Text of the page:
Best Herbs And Spices For Stir Fry
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Who doesn’t love a stir fry? Not only are they quick and easy to make, but they’re also a delicious way to get more vegetables into your diet. The best part is that there are no rules when it comes to stir frys, and you can also get as creative as you like. Add all your favourite vegetables, play around with different proteins, toss a little sesame seeds for extra umami, or add spices and herbs for an extra kick of flavour. To help you get started, we’ve put together our top picks of the best herbs and spices for stir frys.
Ginger root is one of the most popular spices used in stir frys. Its spicy zing can really enhance any stir fry, whether you’re cooking with vegetables, meat or fish. Ginger also provides health benefits such as relieving nausea, enhancing the immune system and aiding digestion. Peel and slice the root, lightly bruising it so that the juices and flavours are released. Another option is to finely grate the root if you don’t want large chunks in your dish. Toss it in at the start of cooking to really get the aromas going. Try ginger root in this recipe for Seven Seas chicken noodles with crispy omelette.
Cumin has an intense aroma with warm, earthy flavours and tart undertones. It’s a versatile spice, forming the base of many worldwide spice blends like garam masala, shawarma and fajita seasonings. It pairs particularly well with vegetable dishes as well as rich meats such as beef and lamb, but you can get as creative as you like. Spice up your stir fry rice dishes, like this Lebanese rice with beef, sumac and egg, or this recipe for red onion tamarind rice.
Often mistaken for ginger (they are in the same family after all), galangal has a smoother and paler skin with a whitish yellow interior. Galangal also boasts a more fragrant, lemony and zingy flavour which is commonly found in the cuisines of Thailand, Malaysia, Indonesia, Vietnam, Cambodia, Laos and Singapore. Often used in soups and curries, galangal also works wonders in stir frys—simply mince it up small and fry together with your other aromatics. The spice goes well in prawn or fish stir dishes as it’s said to mask any fishy flavour.
A kitchen staple, chillies are the backbone of any stir fry. If you like heat, simply chop up a few fresh chillies and toss them in at the start of your cooking. There are so many varieties of chillies that you can get really creative when cooking with them. Going for a Mexican inspired stir fry? Try adding whole piquin peppers. Playing with Indian flavours? The volcanic Naga Jolokia chillies really pack a punch (only for those who can handle their spice!) While whole chillies work better in stir frys, you can also add chilli powder or hot paprika powder into a stir fry sauce or to marinate your stir fry meat.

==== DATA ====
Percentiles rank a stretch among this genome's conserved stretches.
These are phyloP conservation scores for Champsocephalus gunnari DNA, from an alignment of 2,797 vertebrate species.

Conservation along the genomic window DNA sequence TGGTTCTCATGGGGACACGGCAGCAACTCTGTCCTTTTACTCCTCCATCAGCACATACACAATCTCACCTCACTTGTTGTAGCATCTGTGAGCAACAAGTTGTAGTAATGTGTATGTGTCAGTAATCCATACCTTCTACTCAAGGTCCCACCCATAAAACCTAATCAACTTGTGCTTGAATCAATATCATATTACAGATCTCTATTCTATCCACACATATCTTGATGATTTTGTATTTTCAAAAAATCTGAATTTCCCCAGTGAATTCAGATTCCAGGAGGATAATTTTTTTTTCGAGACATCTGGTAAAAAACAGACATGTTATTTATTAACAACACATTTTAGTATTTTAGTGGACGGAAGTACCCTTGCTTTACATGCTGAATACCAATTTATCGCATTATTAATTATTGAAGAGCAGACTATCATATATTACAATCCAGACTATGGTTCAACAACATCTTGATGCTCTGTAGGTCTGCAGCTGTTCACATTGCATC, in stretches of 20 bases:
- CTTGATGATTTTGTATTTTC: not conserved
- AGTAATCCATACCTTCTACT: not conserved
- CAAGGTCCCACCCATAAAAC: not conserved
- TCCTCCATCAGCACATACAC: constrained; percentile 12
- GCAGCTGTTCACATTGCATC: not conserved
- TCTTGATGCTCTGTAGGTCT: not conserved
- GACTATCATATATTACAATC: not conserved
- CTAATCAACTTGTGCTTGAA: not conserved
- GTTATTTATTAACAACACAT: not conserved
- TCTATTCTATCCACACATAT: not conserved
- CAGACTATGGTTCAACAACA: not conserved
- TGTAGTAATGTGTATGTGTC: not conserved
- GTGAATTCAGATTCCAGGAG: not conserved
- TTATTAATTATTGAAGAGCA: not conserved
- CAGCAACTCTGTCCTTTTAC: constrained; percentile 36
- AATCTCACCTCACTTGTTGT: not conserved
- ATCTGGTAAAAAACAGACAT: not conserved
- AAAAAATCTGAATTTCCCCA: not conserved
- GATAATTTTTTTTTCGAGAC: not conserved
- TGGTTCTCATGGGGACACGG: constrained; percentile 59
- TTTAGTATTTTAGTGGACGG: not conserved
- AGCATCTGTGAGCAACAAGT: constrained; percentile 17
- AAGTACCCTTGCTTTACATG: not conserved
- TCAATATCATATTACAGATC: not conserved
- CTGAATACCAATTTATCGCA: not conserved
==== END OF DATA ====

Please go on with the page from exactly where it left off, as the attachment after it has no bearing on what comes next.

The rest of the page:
This vibrant yellow spice is a fantastic addition to any stir fry. Its musky, earthy, tart flavour has hints of peppery spice and sweetness. Use whole or ground turmeric with egg stir frys and rice dishes like this turmeric pineapple fried rice. It also pairs deliciously with meat, chicken and seafood. Thanks to its main component curcumin, turmeric boasts plenty of health benefits such as improving heart health, improving symptoms of arthritis and aiding your digestion.
Fresh coriander is a wonderful herb. Its fragrant, citrusy flavour adds a tasty zing to stir frys, and you’ll commonly find these vibrant green leaves in Thai, Vietnamese and South American cuisine. Use coriander to spice up bland vegetables like green beans or spinach, and if you’re adding fish and meat to your stir fry, you can even add it to a marinade. In spice form, ground coriander seeds are warm, spicy and nutty with a hint of citrus. They can be used together with cumin and cinnamon as they share similar flavour profiles.
Mint is a very common ingredient in Thai cuisine, where it’s added to salads, soups, curries and stir frys. Fresh mint leaves can brighten up any stir fry and go particularly well with chicken and pork. If marinating your meat beforehand, you can even add dried mint leaves to the marinade. Dried mint leaves tend to be more aromatic and pungent than fresh leaves, giving your dish a more powerful punch.
While you may associate basil with Italian food and rich, tomato-based sauces, basil is in fact a delicious addition to any stir fry. These vibrant leaves have a balance of sweet and savoury, adding hints of mint, anise and pepper to your dishes. If you’re going for an Asian inspired dish, try using Thai holy basil instead. Its musky flavour has hints of cloves and pepper, with a slight numbing effect on the tongue like Sichuan peppers. Try it in this Thai holy basil stir fry and this recipe for pork with basil and chilli.
A key ingredient in many Asian cuisines, lemongrass is a great complement to any stir fry containing seafood and chicken. Although it has a citrusy taste, its flavour isn’t as sharp and pungent as a lemon. In fact, its light, floral flavours are suitable when cooking with bold ingredients as they don’t take over the other flavours of a dish. Plus, its lovely fragrance won’t go amiss in your cooking.
Kaffir lime leaves are cultivated in the subtropics of Southeast Asia and are commonly used in Indonesian and Thai cuisine. These fragrant leaves have a sharp and citrus flavour and aroma can really brighten up and add a zing and depth of flavour to any stir fry. They’re usually added to a dish whole, similar to how bay leaves would be used. However, you can also slice them very thinly or use the powdered form. Cook together with Thai holy basil and you have a winning combination.
You can also use spice blends in a stir fry. Try a sprinkle of Cajun Spice Blend, Indonesian 7 Seas or Chinese 5 Spice to name a few. Looking to cheat even further and produce a tasty, fast meal, you could consider using a Gourmet Cooking Sauce!
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